Saturday, February 6, 2010
Review: The Christmas Doll by Elvira Woodruff
The Christmas Doll
Written By Elvira Woodruff
Reading level: Ages 9-12
Paperback: 160 pages
Publisher: Scholastic Paperbacks (October 1, 2002)
Book Description: "Lucy and Glory are orphaned sisters with no real place to call home. Only their memories of a beautiful doll named Morning Glory brighten their bleak lives. One day, the girls find an old, battered doll that Glory senses is their beloved Morning Glory. But Morning Glory is no ordinary doll. And how she leads the girls to the most surprising turn of fortune makes for a heartwarming story that brims with love, hope, and the spirit of Christmas."
Vonze: 4 out of 5
This was a short and sweet little story I read for Christmas. I trade and read a wide variety of books for what I like to think of as my “novel research.” I do my best to read and keep up with the books that the publishing companies I’d like to be published at release. So, since this was a historical children’s story that many people recommended, and I think writing and publishing a historical children’s story would be awesome, I decided to check this title out.
The Christmas Doll could be described as a Charles Dickens-ish story with a female main character. Lucy and Glory’s parents are dead and they live in a workhouse. The book begins just slightly before they escape. As children living on the streets, their future looks really dim, until they discover they can trade items they find at the dump for food. The younger girl, Glory, finds a worn and muddy old doll at the dump, and immediately wants to keep it. During their time at the workhouse, the older girl, Lucy, would often tell Glory stories about what life was like when their parents were living. One of the stories included a doll they owned named “Morning Glory.” Glory immediately believes that the doll she found at the dump is “Morning Glory.” The older and wiser sister knows that they need food more than they need a doll, so she takes it to a doll shop. The doll shop owner agrees to buy the doll’s head since it’s in fair condition and, through a stroke of luck, decides to hire Lucy to sew hearts onto their new dolls because of the Christmas shopping rush.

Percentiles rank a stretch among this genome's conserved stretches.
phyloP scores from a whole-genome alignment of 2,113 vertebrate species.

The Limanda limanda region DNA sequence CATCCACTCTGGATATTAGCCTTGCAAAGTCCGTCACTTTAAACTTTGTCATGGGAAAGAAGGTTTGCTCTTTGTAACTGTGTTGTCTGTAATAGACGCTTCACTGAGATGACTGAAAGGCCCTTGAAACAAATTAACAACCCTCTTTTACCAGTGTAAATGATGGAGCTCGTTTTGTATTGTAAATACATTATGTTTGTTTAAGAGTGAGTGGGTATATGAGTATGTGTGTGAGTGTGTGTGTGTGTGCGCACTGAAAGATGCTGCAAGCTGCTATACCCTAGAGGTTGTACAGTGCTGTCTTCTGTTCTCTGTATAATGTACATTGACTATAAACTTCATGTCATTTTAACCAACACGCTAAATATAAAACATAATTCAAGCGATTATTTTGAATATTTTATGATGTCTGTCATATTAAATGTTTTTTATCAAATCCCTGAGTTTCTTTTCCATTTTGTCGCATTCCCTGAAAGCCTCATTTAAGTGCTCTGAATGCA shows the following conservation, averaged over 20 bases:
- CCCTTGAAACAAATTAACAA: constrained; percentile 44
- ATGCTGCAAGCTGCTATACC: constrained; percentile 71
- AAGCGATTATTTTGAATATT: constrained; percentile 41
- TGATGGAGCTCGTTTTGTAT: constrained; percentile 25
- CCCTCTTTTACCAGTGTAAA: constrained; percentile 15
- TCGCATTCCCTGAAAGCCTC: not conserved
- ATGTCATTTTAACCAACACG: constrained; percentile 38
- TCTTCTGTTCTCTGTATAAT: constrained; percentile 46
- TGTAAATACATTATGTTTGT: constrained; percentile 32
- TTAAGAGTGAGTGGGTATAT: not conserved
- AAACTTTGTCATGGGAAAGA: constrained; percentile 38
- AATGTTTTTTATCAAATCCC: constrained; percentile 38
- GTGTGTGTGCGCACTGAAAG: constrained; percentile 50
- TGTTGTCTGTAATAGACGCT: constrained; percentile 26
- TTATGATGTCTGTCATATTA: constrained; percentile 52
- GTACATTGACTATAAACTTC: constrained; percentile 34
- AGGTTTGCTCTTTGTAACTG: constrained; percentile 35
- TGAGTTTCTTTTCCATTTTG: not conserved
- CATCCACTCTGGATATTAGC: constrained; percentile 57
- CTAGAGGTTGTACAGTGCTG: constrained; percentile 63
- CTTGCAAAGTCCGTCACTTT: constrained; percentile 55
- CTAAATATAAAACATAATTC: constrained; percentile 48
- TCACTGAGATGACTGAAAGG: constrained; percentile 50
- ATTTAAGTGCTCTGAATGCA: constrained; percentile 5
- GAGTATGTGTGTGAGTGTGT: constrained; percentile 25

The end of the book is very touching, selfless, and would be a good lesson on the true meaning of giving for a child.
With that said, however, I did have a few issues with the book. Several minor characters die at the beginning of the story. This may or may not be okay depending on the maturity level of the child. I could see an 11 or 12 year old reading this. I'm not sure it would hold a 9 to 10 year old's interest, unless they were a good independent reader.
Overall, this book made me feel very thankful that I’m not an orphan during the Victorian era. And it’s good to be thankful at Christmastime. Tweet